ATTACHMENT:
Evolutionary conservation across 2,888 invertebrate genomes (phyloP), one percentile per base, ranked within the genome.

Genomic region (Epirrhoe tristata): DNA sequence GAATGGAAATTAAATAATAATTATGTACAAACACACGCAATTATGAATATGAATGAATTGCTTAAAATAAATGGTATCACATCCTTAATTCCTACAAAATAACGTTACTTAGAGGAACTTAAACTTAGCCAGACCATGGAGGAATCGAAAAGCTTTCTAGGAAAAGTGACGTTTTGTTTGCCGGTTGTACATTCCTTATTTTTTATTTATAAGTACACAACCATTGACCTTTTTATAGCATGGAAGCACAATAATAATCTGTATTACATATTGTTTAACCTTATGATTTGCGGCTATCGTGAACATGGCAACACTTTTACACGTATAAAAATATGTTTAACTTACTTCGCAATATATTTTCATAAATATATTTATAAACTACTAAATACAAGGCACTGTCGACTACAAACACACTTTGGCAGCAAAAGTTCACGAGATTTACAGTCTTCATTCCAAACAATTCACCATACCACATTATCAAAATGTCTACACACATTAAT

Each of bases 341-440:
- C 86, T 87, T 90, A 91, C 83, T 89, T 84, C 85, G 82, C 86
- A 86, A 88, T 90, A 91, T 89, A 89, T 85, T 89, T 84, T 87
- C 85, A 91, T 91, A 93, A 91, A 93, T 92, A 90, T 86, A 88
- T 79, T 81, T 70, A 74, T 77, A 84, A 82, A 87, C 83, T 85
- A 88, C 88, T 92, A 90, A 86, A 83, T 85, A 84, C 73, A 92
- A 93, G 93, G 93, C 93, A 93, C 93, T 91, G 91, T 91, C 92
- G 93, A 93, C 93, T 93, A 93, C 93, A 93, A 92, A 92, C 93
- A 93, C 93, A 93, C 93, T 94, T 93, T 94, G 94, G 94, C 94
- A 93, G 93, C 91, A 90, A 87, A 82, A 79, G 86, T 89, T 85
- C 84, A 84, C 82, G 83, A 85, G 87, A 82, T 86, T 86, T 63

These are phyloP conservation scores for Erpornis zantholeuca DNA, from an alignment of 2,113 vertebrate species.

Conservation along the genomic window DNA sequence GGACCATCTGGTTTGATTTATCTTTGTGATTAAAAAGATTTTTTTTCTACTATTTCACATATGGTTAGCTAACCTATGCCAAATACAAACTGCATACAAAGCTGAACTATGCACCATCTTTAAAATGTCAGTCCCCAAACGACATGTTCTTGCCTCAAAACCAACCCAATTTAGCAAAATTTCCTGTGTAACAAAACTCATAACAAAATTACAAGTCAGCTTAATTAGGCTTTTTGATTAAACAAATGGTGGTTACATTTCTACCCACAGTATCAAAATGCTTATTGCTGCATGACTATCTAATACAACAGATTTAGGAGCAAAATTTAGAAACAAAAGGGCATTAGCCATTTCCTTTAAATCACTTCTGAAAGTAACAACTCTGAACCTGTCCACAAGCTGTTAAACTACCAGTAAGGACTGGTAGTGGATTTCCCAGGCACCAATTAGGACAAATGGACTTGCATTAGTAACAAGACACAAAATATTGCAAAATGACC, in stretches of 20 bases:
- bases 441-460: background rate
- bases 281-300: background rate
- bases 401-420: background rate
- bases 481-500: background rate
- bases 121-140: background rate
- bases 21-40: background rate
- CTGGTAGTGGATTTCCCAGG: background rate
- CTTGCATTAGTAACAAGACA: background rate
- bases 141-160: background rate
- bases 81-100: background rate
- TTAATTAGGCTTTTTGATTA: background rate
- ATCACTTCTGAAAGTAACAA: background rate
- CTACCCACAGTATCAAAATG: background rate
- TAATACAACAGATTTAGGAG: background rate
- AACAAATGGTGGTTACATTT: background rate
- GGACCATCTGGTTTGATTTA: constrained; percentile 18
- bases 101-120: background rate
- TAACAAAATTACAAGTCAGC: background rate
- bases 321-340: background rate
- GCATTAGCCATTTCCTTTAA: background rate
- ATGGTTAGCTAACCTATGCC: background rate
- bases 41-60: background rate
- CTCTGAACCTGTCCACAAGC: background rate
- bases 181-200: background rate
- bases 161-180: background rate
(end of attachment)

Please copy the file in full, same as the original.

Evolutionary conservation across 2,888 invertebrate genomes (phyloP), one percentile per base, ranked within the genome.

Genomic region (Epirrhoe tristata): DNA sequence GAATGGAAATTAAATAATAATTATGTACAAACACACGCAATTATGAATATGAATGAATTGCTTAAAATAAATGGTATCACATCCTTAATTCCTACAAAATAACGTTACTTAGAGGAACTTAAACTTAGCCAGACCATGGAGGAATCGAAAAGCTTTCTAGGAAAAGTGACGTTTTGTTTGCCGGTTGTACATTCCTTATTTTTTATTTATAAGTACACAACCATTGACCTTTTTATAGCATGGAAGCACAATAATAATCTGTATTACATATTGTTTAACCTTATGATTTGCGGCTATCGTGAACATGGCAACACTTTTACACGTATAAAAATATGTTTAACTTACTTCGCAATATATTTTCATAAATATATTTATAAACTACTAAATACAAGGCACTGTCGACTACAAACACACTTTGGCAGCAAAAGTTCACGAGATTTACAGTCTTCATTCCAAACAATTCACCATACCACATTATCAAAATGTCTACACACATTAAT

Each of bases 341-440:
- C 86, T 87, T 90, A 91, C 83, T 89, T 84, C 85, G 82, C 86
- A 86, A 88, T 90, A 91, T 89, A 89, T 85, T 89, T 84, T 87
- C 85, A 91, T 91, A 93, A 91, A 93, T 92, A 90, T 86, A 88
- T 79, T 81, T 70, A 74, T 77, A 84, A 82, A 87, C 83, T 85
- A 88, C 88, T 92, A 90, A 86, A 83, T 85, A 84, C 73, A 92
- A 93, G 93, G 93, C 93, A 93, C 93, T 91, G 91, T 91, C 92
- G 93, A 93, C 93, T 93, A 93, C 93, A 93, A 92, A 92, C 93
- A 93, C 93, A 93, C 93, T 94, T 93, T 94, G 94, G 94, C 94
- A 93, G 93, C 91, A 90, A 87, A 82, A 79, G 86, T 89, T 85
- C 84, A 84, C 82, G 83, A 85, G 87, A 82, T 86, T 86, T 63

These are phyloP conservation scores for Erpornis zantholeuca DNA, from an alignment of 2,113 vertebrate species.

Conservation along the genomic window DNA sequence GGACCATCTGGTTTGATTTATCTTTGTGATTAAAAAGATTTTTTTTCTACTATTTCACATATGGTTAGCTAACCTATGCCAAATACAAACTGCATACAAAGCTGAACTATGCACCATCTTTAAAATGTCAGTCCCCAAACGACATGTTCTTGCCTCAAAACCAACCCAATTTAGCAAAATTTCCTGTGTAACAAAACTCATAACAAAATTACAAGTCAGCTTAATTAGGCTTTTTGATTAAACAAATGGTGGTTACATTTCTACCCACAGTATCAAAATGCTTATTGCTGCATGACTATCTAATACAACAGATTTAGGAGCAAAATTTAGAAACAAAAGGGCATTAGCCATTTCCTTTAAATCACTTCTGAAAGTAACAACTCTGAACCTGTCCACAAGCTGTTAAACTACCAGTAAGGACTGGTAGTGGATTTCCCAGGCACCAATTAGGACAAATGGACTTGCATTAGTAACAAGACACAAAATATTGCAAAATGACC, in stretches of 20 bases:
- bases 441-460: background rate
- bases 281-300: background rate
- bases 401-420: background rate
- bases 481-500: background rate
- bases 121-140: background rate
- bases 21-40: background rate
- CTGGTAGTGGATTTCCCAGG: background rate
- CTTGCATTAGTAACAAGACA: background rate
- bases 141-160: background rate
- bases 81-100: background rate
- TTAATTAGGCTTTTTGATTA: background rate
- ATCACTTCTGAAAGTAACAA: background rate
- CTACCCACAGTATCAAAATG: background rate
- TAATACAACAGATTTAGGAG: background rate
- AACAAATGGTGGTTACATTT: background rate
- GGACCATCTGGTTTGATTTA: constrained; percentile 18
- bases 101-120: background rate
- TAACAAAATTACAAGTCAGC: background rate
- bases 321-340: background rate
- GCATTAGCCATTTCCTTTAA: background rate
- ATGGTTAGCTAACCTATGCC: background rate
- bases 41-60: background rate
- CTCTGAACCTGTCCACAAGC: background rate
- bases 181-200: background rate
- bases 161-180: background rate